Five Tactics for Landing a Board Seat

Last Updated Oct 20, 2008 7:24 PM EDT

Corporate directorships are
invitation-only positions — boardrooms seek out qualified individuals,
not the other way around. "This is not like looking for a job,"
says Ted Dysart, managing partner of Americas for the Global Board of Directors
Practice for executive search firm Heidrick & Struggles. "If
you act like it is, you are probably going to get knocked out of the process."

That said, experts agree that there are certain things you can
do to increase your odds of being on the short list of board candidates. Consider
these five strategies:

1. Start Small


Experience in the boardroom can be a huge differentiator
between candidates, and directors often find that one board seat leads to
another. That may sound like a chicken-egg phenomenon, but there is a way to
break into the cycle: Find a small company, startup, or community organization,
and approach it about serving on its board. Although any board experience is
beneficial, corporations are likely to value for-profit board experience over a
directorship at a nonprofit, says Steve Mader, managing director and vice
chairman at recruiter Korn/Ferry International. He also notes the importance of
being upfront with stepping-stone organizations about
your timeline. “If you see yourself moving on in five years, don’t
sign up for a position that lasts a decade,” he says. “You
want to think short-term, and you want to do that in good conscience.”

2. Brand Your Skills


It pays to take inventory of your relevant skill set to
determine what you will be able to contribute to the boardroom. Are you best at
being a financial expert? The technology guru? A regulatory genius? Mader suggests
analyzing the “skill map” of the average boardroom and
determining where your background fits in. “No one individual has
enough knowledge to make the board function,” he says. “It’s
a team effort. The question is, what will you bring to the party?” Once
you isolate your particular contribution, look for new ways to develop those
skills within your current organization or as part of your long-term career
plan.

3. Put the “Work” Back in Networking


Board appointments are typically facilitated by personal
connections, particularly in the case of private and small public companies. “I’d
say that seven out of every 10 board seats are won because of a prior
relationship with the board or a referral from a board member to a recruiter,”
says Bob Concannon, managing partner at executive search firm Boyden. “If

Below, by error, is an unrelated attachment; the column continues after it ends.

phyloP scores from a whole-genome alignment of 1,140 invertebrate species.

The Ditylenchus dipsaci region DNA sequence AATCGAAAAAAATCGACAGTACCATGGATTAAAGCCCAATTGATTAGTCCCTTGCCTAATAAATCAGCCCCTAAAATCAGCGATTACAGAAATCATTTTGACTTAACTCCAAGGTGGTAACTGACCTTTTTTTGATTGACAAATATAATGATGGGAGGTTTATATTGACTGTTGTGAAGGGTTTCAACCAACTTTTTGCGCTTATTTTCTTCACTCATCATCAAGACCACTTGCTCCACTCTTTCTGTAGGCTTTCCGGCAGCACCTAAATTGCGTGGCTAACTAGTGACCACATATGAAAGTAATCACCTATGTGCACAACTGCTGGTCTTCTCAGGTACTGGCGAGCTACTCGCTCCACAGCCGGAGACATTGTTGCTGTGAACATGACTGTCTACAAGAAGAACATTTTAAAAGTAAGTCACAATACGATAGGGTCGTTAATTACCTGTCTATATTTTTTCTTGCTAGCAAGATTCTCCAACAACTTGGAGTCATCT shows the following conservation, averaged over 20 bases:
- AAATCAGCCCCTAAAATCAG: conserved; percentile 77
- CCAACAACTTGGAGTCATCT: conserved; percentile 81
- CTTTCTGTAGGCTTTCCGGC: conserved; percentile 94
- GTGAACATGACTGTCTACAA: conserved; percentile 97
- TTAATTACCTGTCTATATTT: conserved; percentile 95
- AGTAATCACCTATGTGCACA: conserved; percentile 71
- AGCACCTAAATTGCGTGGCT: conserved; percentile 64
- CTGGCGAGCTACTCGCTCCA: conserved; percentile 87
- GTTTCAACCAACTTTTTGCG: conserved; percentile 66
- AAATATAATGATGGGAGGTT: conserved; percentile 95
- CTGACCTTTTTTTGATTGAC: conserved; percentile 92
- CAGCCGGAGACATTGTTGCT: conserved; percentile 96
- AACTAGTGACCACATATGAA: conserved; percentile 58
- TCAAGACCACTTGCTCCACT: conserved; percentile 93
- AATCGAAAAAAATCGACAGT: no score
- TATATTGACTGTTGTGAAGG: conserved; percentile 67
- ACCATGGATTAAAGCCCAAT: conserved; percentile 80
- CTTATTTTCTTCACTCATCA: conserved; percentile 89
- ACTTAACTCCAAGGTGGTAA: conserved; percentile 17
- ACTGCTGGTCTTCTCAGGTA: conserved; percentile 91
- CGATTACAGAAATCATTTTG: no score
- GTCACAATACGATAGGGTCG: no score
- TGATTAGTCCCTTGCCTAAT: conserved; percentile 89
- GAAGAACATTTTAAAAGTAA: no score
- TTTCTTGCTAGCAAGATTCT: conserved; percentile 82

you don’t have those connections, the odds are already against you.”
In order to develop stronger ties, make a list of 20 relationships you have
with high-ranking executives and then ask these individuals to introduce you to
their CEO or a board member, Concannon says. In addition, participate in independent
professional associations and, Mader recommends, socialize with the
professional services firms your business works with — like accounting
or law firms — which may be able to act as intermediaries between you
and relevant industry contacts.

4. Consider a Training Program


Several educational institutions and professional
organizations offer board director training programs. While many of these are
aimed at educating current board members, some are relevant to future directors,
as well. UCLA, for example, offers a Director Education and Certification Program designed to inform both experienced directors
and hopefuls about corporate governance regulations. “A training
program will definitely help a candidate stand out, especially if it was
completed recently,” Concannon says. Mader agrees but warns that if
you decide to pursue a training program aimed solely at directors-to-be, don’t
rely on the program for networking purposes — it’s unlikely
that anyone in attendance will be able to help you reach your goals.

5. Stay in Touch With Recruiters


You never know when that recruiter you’ve been
ignoring for other placements will suddenly be assigned to a board-director
search. So maintain your relationships with search firms and update them about
your progress in your field. You may also want to consider using the NASDAQ
site BoardRecruiting.com, which
matches directors and board opportunities based on profile criteria. It’s
best to avoid asking search organizations outright about boardroom
opportunities, however: If your background would be a good fit for a particular
board seat, the recruiters will come to you.

  • Marie Baca

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